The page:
JENNIFER CUNNINGHAM, The Herald, January 20 2007

For thousands of years, it has meant life and good fortune and for 80 years, in the west, it has denoted racism and genocide. Now the swastika symbolises a dichotomy in the new Europe as Germany seeks to extend measures against any resurgence of anti-Semitism, and western Hindus and Buddhists promote the time-honoured use of a symbol of life.

It is a criminal offence to display Nazi symbols in Germany and there are calls for the German government to use its current presidency of the EU to push for the ban on Nazi symbols and Holocaust denial to cover all 25 member states.

Similar attempts have failed on two previous occasions, and the European Commission has said it would be a strong signal at a time of growing Islamophobia, racism and hostility to foreigners across Europe.

Yet not everyone sees the symbol only through the prism of modern history. Next week, Hindu groups across Europe will launch a campaign to reclaim the swastika, a sacred symbol in Hinduism, Buddhism and Jainism, lobbying politicians and European governments against outlawing it.

Sanjay Mistry, of the Hindu Forum of Britain, says: "There was an attempt to extend the ban on swastikas throughout Europe in 2005. The UK government opposed that and we hope it will do so again. Outside areas with a large Hindu population, people do not know it as anything other than a Nazi symbol and we have been running workshops to make them aware of the history."

In Hinduism, facing right, it represents the evolution of the universe, and, facing left, it represents the involution of the universe: the two forms representing the two forms of the creator god, Brahma.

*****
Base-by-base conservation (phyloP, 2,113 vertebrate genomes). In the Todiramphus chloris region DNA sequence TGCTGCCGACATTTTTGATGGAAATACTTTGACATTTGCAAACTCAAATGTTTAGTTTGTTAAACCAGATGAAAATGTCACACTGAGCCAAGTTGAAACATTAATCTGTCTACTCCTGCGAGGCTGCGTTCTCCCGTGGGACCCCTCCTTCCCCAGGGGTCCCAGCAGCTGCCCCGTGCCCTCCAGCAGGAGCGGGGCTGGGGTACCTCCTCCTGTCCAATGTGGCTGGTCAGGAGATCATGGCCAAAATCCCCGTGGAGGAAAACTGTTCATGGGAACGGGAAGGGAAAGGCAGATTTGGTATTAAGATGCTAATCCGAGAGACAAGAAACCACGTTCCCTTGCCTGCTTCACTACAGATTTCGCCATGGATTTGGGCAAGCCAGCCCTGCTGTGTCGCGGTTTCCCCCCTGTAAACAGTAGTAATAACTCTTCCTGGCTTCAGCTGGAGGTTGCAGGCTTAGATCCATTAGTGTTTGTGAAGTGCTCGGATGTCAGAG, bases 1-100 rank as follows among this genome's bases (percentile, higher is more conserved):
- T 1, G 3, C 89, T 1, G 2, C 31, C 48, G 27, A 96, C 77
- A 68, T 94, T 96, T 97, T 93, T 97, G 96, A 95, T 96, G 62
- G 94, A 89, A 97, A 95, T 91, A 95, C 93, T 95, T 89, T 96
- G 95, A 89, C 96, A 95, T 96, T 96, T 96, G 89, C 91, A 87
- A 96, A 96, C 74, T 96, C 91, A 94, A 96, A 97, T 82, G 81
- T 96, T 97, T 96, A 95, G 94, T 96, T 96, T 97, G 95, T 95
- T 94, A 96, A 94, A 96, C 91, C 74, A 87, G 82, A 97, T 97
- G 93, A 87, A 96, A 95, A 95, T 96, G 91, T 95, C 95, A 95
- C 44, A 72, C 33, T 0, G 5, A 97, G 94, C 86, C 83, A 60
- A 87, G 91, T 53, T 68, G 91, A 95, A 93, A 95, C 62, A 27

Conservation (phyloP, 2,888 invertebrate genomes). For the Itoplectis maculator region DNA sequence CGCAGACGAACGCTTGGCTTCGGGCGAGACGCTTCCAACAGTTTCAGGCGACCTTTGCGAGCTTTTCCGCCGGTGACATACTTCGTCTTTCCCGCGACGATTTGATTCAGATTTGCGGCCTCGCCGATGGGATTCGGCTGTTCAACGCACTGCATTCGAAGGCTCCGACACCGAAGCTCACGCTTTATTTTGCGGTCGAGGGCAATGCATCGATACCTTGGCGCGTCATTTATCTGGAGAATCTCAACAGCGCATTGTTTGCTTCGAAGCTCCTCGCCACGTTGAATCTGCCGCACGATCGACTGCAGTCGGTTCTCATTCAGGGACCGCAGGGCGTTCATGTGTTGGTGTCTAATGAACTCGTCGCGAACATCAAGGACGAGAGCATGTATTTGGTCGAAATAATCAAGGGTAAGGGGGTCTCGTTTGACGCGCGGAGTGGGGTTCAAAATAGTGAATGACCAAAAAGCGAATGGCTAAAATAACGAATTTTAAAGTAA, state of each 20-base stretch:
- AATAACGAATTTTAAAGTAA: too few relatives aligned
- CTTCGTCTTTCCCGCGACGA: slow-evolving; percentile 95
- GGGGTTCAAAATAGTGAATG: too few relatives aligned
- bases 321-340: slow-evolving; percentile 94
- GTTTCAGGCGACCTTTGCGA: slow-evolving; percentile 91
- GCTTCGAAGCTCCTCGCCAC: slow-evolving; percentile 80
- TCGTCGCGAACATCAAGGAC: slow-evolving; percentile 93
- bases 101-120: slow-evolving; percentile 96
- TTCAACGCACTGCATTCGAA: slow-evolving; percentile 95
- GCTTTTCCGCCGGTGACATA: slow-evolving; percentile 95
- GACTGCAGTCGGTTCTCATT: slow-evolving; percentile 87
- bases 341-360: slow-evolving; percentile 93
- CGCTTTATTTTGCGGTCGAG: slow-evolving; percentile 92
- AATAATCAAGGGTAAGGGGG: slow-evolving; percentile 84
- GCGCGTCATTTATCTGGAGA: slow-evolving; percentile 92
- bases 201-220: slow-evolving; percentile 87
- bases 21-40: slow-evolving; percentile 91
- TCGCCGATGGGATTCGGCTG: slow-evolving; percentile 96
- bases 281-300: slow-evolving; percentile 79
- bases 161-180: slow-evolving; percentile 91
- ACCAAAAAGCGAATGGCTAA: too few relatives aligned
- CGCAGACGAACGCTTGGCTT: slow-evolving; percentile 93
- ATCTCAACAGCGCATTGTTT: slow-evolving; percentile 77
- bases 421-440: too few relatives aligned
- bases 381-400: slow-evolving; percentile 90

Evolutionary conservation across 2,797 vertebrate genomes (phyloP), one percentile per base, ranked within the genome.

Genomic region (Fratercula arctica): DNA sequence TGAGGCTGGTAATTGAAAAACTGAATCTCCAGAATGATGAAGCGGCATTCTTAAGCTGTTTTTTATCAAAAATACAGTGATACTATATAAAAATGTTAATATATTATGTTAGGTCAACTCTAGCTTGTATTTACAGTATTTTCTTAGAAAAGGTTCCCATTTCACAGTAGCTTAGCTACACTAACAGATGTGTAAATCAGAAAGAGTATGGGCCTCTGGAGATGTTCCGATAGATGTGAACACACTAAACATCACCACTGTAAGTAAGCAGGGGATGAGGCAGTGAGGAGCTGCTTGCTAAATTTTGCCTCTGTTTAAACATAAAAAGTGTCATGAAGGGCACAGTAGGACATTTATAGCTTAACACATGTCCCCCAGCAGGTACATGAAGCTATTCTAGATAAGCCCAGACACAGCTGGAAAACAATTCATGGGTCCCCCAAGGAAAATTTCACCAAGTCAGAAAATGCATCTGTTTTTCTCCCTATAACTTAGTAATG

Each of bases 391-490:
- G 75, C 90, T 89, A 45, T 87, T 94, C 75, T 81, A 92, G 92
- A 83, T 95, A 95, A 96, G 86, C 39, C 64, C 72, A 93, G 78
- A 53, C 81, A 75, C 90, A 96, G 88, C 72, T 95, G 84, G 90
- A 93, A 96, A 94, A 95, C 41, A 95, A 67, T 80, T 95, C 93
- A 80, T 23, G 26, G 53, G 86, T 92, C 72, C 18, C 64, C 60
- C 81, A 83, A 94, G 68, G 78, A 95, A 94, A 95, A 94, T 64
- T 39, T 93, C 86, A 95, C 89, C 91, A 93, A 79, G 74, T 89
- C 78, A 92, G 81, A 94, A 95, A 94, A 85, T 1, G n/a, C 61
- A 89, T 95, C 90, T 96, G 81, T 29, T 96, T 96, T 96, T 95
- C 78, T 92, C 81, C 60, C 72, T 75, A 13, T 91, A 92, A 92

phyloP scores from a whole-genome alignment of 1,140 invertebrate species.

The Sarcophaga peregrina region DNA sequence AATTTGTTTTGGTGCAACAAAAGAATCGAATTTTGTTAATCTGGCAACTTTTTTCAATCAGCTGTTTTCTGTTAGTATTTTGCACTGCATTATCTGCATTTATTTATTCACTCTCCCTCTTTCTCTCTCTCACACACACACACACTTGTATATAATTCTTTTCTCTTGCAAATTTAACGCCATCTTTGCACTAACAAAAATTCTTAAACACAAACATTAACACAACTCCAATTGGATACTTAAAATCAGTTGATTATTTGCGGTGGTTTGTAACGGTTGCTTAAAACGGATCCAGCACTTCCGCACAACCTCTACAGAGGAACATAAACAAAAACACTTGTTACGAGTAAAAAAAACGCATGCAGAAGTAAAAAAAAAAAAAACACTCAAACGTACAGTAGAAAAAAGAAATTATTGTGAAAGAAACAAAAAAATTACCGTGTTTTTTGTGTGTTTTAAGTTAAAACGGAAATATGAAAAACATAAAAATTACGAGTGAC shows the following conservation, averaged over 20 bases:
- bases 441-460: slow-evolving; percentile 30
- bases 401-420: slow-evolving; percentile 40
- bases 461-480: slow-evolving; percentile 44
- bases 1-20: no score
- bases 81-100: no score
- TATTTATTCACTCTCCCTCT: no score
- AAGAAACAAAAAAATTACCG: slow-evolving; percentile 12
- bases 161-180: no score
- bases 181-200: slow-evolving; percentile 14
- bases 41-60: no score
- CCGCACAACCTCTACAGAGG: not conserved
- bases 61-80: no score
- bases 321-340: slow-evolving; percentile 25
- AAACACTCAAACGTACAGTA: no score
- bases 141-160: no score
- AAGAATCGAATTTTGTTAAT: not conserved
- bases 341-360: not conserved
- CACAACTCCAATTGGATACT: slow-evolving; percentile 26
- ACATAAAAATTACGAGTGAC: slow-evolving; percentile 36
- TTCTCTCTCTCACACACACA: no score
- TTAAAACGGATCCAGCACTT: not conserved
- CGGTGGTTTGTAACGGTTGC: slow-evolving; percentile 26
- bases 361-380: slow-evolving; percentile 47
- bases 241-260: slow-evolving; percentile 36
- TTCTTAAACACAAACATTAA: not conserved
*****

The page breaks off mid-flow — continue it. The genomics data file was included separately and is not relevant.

It is also seen as pointing in all four directions – north, east, south and west – and thus signifies stability and groundedness.

The swastika is considered extremely holy and auspicious by all Hindus. In India, it is used extensively on temples and the entrance of houses and at weddings, festivals and celebrations.

However, it also has an extensive history in Europe, appearing on artefacts from pre-Christian times.

Derived from the Sanskrit word svastika – a compound of su, meaning good or well; asti, meaning being; and ka, a diminutive – it translates as "small piece of wellbeing" or symbol of good fortune.

The Nazi party formally adopted the swastika or hakenkreuz – the hooked cross – in 1920. This was linked to the belief in the Aryan cultural descent of the German people. In the late-nineteenth century, swastikas were discovered in the archaeological excavations of Troy and linked to similar shapes found on ancient pots in Germany.

This gave rise to the theory linking Germanic, Greek and Indo-Iranian cultures through migration. The Nazis considered the early Aryans of India to be the prototypical white invaders and hijacked the sign as a symbol of the Aryan "master" race. In the western world, this use is now better-known than its historic symbolism.